Follow the Saint
1939 UK edition
|Publisher||Hodder & Stoughton (UK)
The Crime Club (US)
|Media type||Print (hardback & paperback)|
|Preceded by||Prelude for War|
|Followed by||The Happy Highwayman|
Follow the Saint marked a change in the publication order for the Saint books. Up to this point, the books were always published first in the United Kingdom, followed by an American publication later in the year or sometimes a year later. The order was switched beginning with this book, with the American edition (by The Crime Club) preceding the UK edition by Hodder and Stoughton, which was not released until 1939.
The book consisted of the following stories:
- "The Miracle Tea Party" — Simon Templar investigates an unprovoked attack on his "nemesis", Scotland Yard Chief Inspector Claud Eustace Teal, which appears to be connected to the smuggling of high-denomination pound sterling notes hidden inside tea bags.
- "The Invisible Millionaire" — Templar is invited to meet a young woman at a secret rendezvous where she plans to provide information regarding a major swindle. The case becomes complicated when the Saint and his assistant Hoppy Uniatz find the woman stabbed to death, with Templar (as usual) blamed for her murder. Templar and Uniatz don't know what to think when their accusers subsequently invite them to come home for dinner.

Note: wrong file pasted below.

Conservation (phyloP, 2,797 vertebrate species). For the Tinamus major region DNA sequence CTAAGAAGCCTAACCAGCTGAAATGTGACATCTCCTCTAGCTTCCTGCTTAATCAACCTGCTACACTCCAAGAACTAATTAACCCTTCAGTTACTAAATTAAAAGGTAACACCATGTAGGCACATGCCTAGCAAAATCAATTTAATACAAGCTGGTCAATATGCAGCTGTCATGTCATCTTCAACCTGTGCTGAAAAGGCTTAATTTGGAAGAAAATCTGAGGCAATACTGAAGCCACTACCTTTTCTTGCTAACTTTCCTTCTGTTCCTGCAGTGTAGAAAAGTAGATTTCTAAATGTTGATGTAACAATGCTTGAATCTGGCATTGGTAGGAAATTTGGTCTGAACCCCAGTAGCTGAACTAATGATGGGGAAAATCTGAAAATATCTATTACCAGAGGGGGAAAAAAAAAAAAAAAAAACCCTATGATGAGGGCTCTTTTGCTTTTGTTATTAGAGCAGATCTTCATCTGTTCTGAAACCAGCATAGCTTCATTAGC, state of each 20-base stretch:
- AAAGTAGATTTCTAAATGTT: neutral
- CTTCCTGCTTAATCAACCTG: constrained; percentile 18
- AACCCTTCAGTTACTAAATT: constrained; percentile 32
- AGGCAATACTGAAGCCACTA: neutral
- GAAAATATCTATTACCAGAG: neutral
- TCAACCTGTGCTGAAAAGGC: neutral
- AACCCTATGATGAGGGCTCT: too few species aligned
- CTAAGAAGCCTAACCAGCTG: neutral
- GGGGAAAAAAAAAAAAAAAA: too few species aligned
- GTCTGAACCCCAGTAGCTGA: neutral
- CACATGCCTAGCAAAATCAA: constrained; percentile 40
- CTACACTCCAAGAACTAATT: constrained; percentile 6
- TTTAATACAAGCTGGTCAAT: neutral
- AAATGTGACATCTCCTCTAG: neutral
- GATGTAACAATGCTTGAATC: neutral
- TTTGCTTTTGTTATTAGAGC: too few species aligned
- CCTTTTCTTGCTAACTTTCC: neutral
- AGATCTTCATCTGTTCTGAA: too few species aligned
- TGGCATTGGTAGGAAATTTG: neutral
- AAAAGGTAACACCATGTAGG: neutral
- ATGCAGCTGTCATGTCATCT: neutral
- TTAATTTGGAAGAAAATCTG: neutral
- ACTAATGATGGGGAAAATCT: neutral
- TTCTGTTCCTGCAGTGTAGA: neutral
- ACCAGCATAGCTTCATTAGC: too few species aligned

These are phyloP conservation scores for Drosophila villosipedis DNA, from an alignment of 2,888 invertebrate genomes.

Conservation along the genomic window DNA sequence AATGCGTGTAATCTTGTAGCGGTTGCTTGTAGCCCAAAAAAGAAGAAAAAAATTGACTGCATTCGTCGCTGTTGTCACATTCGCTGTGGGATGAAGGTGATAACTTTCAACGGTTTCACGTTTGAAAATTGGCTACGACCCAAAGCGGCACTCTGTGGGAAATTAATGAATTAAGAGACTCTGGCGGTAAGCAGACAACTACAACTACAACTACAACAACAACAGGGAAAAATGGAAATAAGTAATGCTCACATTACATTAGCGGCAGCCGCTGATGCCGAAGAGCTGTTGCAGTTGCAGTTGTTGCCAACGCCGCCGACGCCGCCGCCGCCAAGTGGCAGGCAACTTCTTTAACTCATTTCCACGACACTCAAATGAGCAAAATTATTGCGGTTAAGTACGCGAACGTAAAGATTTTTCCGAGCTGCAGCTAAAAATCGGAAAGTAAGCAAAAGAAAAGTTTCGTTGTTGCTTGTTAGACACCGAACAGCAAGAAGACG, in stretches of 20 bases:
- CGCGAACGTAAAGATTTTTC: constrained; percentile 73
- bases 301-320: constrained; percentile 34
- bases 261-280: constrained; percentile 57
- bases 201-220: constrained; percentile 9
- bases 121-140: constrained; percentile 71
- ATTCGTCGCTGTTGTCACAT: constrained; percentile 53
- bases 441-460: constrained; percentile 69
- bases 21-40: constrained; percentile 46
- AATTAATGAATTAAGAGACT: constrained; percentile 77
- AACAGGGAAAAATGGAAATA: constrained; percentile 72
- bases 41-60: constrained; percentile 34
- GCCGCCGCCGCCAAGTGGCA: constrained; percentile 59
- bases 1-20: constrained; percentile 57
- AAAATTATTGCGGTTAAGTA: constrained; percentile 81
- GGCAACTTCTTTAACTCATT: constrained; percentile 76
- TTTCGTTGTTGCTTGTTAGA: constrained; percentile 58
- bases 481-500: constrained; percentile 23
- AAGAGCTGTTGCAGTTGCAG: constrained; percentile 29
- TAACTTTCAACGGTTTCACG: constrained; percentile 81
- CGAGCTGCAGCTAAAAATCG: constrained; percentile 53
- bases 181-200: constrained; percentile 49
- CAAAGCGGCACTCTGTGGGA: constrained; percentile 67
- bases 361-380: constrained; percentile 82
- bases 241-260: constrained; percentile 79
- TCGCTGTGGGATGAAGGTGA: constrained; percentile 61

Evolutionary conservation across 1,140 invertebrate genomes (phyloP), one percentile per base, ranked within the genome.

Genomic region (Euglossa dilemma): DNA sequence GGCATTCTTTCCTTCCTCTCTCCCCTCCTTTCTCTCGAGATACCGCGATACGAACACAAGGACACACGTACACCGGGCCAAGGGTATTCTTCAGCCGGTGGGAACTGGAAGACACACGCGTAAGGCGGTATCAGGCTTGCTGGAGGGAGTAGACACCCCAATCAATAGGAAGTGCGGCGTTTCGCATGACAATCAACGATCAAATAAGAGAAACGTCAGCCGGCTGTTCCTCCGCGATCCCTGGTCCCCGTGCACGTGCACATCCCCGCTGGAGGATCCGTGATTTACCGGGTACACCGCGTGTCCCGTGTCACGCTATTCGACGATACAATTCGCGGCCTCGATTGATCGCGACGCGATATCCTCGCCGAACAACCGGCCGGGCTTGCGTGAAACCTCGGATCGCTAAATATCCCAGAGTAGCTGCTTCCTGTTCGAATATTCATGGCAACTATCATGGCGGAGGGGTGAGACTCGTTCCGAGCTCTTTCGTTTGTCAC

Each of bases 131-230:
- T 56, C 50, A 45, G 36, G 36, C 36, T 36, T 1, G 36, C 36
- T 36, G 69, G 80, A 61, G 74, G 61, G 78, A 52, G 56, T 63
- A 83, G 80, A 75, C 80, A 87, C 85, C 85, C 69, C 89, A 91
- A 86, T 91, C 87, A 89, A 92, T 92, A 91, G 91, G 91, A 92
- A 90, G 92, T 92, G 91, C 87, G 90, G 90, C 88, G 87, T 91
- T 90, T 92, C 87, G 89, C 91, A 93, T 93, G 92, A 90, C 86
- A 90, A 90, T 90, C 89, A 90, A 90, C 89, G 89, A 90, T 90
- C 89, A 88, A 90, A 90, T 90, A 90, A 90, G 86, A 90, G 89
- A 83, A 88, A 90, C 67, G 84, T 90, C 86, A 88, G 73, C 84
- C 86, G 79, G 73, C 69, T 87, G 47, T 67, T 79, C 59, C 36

- "The Affair of Hogsbotham" — Self-appointed guardian of public morality Ebenezer Hogsbotham annoys Templar with his attempt to turn Britain into a chaste society, so Templar decides to bring him down a peg or two by robbing his home. But Templar and Uniatz invade the wrong house and find themselves in the midst of a bank-robbing conspiracy.
Two of the stories were later adapted as episodes of the TV series The Saint. "The Invisible Millionaire" aired on February 13, 1964, during the programme's second season. "The Miracle Tea Party" opened the third season on October 8, 1964.
|This article about a mystery novel of the 1940s is a stub. You can help Wikipedia by expanding it.
See guidelines for writing about novels. Further suggestions might be found on the article's talk page.